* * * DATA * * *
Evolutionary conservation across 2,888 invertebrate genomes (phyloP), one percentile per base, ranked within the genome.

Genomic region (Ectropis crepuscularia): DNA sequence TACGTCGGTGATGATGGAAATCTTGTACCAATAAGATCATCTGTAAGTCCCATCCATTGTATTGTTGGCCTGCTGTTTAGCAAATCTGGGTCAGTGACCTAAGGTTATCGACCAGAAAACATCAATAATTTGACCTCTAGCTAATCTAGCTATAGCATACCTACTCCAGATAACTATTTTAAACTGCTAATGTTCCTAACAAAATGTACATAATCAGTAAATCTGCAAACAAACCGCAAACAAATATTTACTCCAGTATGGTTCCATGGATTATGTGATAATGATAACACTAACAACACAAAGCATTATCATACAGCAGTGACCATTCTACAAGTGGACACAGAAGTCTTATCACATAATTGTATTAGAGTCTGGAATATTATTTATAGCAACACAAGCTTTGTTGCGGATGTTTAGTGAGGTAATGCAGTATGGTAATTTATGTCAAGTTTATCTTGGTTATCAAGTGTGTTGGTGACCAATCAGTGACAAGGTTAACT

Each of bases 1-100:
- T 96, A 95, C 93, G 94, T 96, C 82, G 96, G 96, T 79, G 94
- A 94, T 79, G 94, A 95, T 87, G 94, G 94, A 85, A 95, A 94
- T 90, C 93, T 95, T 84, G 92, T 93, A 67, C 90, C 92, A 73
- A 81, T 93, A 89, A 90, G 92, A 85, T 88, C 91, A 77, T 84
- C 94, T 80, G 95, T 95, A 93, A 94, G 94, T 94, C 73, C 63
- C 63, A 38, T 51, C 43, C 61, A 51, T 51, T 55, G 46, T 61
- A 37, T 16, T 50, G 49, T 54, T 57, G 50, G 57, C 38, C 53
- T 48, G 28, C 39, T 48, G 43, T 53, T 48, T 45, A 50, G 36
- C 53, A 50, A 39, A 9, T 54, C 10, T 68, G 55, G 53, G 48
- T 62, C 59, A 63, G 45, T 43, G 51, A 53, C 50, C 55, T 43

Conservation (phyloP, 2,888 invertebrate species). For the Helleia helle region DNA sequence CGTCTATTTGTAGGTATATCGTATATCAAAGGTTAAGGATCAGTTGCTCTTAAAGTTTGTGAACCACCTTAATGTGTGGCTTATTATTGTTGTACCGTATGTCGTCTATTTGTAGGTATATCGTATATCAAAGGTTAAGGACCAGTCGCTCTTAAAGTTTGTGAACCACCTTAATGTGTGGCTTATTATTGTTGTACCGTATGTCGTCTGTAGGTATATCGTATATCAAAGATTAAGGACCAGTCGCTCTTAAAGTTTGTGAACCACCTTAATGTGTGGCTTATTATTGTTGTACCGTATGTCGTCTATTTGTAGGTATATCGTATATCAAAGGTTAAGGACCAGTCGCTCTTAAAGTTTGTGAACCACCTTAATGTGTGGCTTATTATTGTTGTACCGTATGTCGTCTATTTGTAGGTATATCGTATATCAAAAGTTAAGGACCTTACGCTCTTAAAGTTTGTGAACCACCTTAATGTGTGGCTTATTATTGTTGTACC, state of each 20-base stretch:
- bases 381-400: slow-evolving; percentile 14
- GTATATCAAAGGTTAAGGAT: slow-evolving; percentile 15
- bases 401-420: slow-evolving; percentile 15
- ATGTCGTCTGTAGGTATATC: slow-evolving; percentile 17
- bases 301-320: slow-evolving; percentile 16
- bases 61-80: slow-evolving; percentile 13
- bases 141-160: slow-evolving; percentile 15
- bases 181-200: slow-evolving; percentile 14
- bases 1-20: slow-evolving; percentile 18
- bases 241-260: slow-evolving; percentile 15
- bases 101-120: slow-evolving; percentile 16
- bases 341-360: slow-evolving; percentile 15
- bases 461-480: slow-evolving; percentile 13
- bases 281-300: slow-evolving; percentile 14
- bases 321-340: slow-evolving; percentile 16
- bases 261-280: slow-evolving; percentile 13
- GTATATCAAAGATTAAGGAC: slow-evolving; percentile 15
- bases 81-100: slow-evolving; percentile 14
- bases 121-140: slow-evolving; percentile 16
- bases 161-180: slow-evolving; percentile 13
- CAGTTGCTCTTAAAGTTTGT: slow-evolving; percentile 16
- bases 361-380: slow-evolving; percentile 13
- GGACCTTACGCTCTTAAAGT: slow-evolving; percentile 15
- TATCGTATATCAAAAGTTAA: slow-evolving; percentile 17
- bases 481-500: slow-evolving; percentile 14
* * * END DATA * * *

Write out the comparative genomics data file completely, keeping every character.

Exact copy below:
Evolutionary conservation across 2,888 invertebrate genomes (phyloP), one percentile per base, ranked within the genome.

Genomic region (Ectropis crepuscularia): DNA sequence TACGTCGGTGATGATGGAAATCTTGTACCAATAAGATCATCTGTAAGTCCCATCCATTGTATTGTTGGCCTGCTGTTTAGCAAATCTGGGTCAGTGACCTAAGGTTATCGACCAGAAAACATCAATAATTTGACCTCTAGCTAATCTAGCTATAGCATACCTACTCCAGATAACTATTTTAAACTGCTAATGTTCCTAACAAAATGTACATAATCAGTAAATCTGCAAACAAACCGCAAACAAATATTTACTCCAGTATGGTTCCATGGATTATGTGATAATGATAACACTAACAACACAAAGCATTATCATACAGCAGTGACCATTCTACAAGTGGACACAGAAGTCTTATCACATAATTGTATTAGAGTCTGGAATATTATTTATAGCAACACAAGCTTTGTTGCGGATGTTTAGTGAGGTAATGCAGTATGGTAATTTATGTCAAGTTTATCTTGGTTATCAAGTGTGTTGGTGACCAATCAGTGACAAGGTTAACT

Each of bases 1-100:
- T 96, A 95, C 93, G 94, T 96, C 82, G 96, G 96, T 79, G 94
- A 94, T 79, G 94, A 95, T 87, G 94, G 94, A 85, A 95, A 94
- T 90, C 93, T 95, T 84, G 92, T 93, A 67, C 90, C 92, A 73
- A 81, T 93, A 89, A 90, G 92, A 85, T 88, C 91, A 77, T 84
- C 94, T 80, G 95, T 95, A 93, A 94, G 94, T 94, C 73, C 63
- C 63, A 38, T 51, C 43, C 61, A 51, T 51, T 55, G 46, T 61
- A 37, T 16, T 50, G 49, T 54, T 57, G 50, G 57, C 38, C 53
- T 48, G 28, C 39, T 48, G 43, T 53, T 48, T 45, A 50, G 36
- C 53, A 50, A 39, A 9, T 54, C 10, T 68, G 55, G 53, G 48
- T 62, C 59, A 63, G 45, T 43, G 51, A 53, C 50, C 55, T 43

Conservation (phyloP, 2,888 invertebrate species). For the Helleia helle region DNA sequence CGTCTATTTGTAGGTATATCGTATATCAAAGGTTAAGGATCAGTTGCTCTTAAAGTTTGTGAACCACCTTAATGTGTGGCTTATTATTGTTGTACCGTATGTCGTCTATTTGTAGGTATATCGTATATCAAAGGTTAAGGACCAGTCGCTCTTAAAGTTTGTGAACCACCTTAATGTGTGGCTTATTATTGTTGTACCGTATGTCGTCTGTAGGTATATCGTATATCAAAGATTAAGGACCAGTCGCTCTTAAAGTTTGTGAACCACCTTAATGTGTGGCTTATTATTGTTGTACCGTATGTCGTCTATTTGTAGGTATATCGTATATCAAAGGTTAAGGACCAGTCGCTCTTAAAGTTTGTGAACCACCTTAATGTGTGGCTTATTATTGTTGTACCGTATGTCGTCTATTTGTAGGTATATCGTATATCAAAAGTTAAGGACCTTACGCTCTTAAAGTTTGTGAACCACCTTAATGTGTGGCTTATTATTGTTGTACC, state of each 20-base stretch:
- bases 381-400: slow-evolving; percentile 14
- GTATATCAAAGGTTAAGGAT: slow-evolving; percentile 15
- bases 401-420: slow-evolving; percentile 15
- ATGTCGTCTGTAGGTATATC: slow-evolving; percentile 17
- bases 301-320: slow-evolving; percentile 16
- bases 61-80: slow-evolving; percentile 13
- bases 141-160: slow-evolving; percentile 15
- bases 181-200: slow-evolving; percentile 14
- bases 1-20: slow-evolving; percentile 18
- bases 241-260: slow-evolving; percentile 15
- bases 101-120: slow-evolving; percentile 16
- bases 341-360: slow-evolving; percentile 15
- bases 461-480: slow-evolving; percentile 13
- bases 281-300: slow-evolving; percentile 14
- bases 321-340: slow-evolving; percentile 16
- bases 261-280: slow-evolving; percentile 13
- GTATATCAAAGATTAAGGAC: slow-evolving; percentile 15
- bases 81-100: slow-evolving; percentile 14
- bases 121-140: slow-evolving; percentile 16
- bases 161-180: slow-evolving; percentile 13
- CAGTTGCTCTTAAAGTTTGT: slow-evolving; percentile 16
- bases 361-380: slow-evolving; percentile 13
- GGACCTTACGCTCTTAAAGT: slow-evolving; percentile 15
- TATCGTATATCAAAAGTTAA: slow-evolving; percentile 17
- bases 481-500: slow-evolving; percentile 14